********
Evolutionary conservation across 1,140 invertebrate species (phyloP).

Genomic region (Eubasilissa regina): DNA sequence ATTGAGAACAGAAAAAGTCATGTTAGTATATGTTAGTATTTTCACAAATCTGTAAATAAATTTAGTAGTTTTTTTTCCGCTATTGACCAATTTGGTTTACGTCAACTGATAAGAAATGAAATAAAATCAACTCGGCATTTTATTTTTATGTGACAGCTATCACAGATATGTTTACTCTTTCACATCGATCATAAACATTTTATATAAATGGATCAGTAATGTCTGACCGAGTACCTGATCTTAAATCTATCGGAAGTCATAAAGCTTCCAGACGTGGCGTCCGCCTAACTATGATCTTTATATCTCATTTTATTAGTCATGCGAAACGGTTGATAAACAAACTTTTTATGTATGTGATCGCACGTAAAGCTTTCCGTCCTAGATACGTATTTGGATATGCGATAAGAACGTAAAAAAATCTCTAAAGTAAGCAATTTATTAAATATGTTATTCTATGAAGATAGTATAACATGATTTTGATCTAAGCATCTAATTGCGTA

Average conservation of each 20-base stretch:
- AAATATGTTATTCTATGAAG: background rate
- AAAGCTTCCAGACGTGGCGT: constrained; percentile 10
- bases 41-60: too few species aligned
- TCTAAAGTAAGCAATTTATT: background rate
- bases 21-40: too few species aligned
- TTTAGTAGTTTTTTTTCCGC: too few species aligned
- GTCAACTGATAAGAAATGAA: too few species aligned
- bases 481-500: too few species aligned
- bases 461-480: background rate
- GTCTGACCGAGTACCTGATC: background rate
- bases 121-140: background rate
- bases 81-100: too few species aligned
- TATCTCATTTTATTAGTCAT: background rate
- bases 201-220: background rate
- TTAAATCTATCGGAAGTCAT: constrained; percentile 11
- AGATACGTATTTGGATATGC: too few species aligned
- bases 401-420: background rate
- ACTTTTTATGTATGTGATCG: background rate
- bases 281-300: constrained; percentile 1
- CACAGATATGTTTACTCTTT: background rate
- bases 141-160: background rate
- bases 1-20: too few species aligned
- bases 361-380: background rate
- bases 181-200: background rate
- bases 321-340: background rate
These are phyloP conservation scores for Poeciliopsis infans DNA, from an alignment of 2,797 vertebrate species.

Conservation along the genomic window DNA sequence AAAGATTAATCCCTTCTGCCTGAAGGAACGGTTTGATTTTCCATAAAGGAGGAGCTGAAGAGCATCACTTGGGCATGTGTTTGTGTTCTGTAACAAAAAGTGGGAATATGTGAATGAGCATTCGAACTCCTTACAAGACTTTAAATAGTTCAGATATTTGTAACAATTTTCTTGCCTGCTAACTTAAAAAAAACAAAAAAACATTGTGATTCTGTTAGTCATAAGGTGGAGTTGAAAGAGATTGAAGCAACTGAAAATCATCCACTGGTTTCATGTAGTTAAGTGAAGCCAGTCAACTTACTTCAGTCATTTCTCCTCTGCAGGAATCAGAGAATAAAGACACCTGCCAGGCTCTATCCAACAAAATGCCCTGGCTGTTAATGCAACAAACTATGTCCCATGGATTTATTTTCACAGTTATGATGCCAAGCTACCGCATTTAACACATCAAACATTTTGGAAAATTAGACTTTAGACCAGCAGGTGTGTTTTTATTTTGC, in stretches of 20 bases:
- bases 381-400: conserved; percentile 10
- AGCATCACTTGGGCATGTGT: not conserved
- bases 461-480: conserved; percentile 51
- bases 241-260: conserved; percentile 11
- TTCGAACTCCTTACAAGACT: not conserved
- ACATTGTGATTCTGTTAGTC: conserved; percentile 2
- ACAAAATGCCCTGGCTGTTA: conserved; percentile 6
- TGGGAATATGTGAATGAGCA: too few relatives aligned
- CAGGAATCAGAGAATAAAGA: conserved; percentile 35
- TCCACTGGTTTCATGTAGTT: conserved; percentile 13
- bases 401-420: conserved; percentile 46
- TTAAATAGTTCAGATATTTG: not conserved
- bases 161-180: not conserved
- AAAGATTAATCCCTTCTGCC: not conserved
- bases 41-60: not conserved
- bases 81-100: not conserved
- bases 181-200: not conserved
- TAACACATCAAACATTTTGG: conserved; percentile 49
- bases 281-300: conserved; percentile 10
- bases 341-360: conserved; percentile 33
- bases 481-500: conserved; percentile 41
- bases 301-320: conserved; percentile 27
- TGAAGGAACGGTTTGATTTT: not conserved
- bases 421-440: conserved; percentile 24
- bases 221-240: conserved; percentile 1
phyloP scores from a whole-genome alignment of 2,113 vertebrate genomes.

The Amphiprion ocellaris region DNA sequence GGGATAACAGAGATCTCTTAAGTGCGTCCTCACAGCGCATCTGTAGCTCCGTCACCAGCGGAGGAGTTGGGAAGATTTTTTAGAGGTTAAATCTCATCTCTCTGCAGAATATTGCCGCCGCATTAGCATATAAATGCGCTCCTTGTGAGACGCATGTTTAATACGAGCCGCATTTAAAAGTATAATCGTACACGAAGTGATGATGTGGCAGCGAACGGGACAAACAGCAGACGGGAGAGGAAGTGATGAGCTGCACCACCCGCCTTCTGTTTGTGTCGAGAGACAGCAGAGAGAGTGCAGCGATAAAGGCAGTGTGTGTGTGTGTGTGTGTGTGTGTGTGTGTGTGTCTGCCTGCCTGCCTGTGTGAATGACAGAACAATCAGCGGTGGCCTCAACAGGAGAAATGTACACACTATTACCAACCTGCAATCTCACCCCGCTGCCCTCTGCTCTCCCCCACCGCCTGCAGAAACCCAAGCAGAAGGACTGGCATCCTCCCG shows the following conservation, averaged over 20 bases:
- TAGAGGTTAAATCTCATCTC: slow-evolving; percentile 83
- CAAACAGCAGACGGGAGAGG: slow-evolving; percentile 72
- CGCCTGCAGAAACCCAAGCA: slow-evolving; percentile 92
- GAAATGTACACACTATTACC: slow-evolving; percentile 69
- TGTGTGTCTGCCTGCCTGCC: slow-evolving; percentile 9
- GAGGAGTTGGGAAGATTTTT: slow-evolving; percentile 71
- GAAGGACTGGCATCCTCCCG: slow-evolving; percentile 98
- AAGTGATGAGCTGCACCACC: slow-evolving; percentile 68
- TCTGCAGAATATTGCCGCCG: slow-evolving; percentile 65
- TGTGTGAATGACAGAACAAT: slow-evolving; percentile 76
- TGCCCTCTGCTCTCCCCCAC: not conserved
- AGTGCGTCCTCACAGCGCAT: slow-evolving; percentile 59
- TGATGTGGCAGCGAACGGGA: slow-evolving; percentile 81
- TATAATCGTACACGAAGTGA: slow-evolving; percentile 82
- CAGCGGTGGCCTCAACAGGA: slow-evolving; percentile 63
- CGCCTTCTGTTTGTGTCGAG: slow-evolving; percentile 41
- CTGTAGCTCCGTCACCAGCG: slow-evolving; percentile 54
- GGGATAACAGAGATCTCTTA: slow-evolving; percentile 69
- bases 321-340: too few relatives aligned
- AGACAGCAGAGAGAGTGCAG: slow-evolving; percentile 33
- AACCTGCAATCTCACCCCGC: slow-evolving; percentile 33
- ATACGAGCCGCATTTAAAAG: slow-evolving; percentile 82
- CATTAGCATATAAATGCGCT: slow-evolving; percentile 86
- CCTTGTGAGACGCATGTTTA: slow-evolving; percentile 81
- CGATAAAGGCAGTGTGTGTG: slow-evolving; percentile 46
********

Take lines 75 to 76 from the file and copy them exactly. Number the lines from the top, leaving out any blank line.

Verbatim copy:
- GGGATAACAGAGATCTCTTA: slow-evolving; percentile 69
- bases 321-340: too few relatives aligned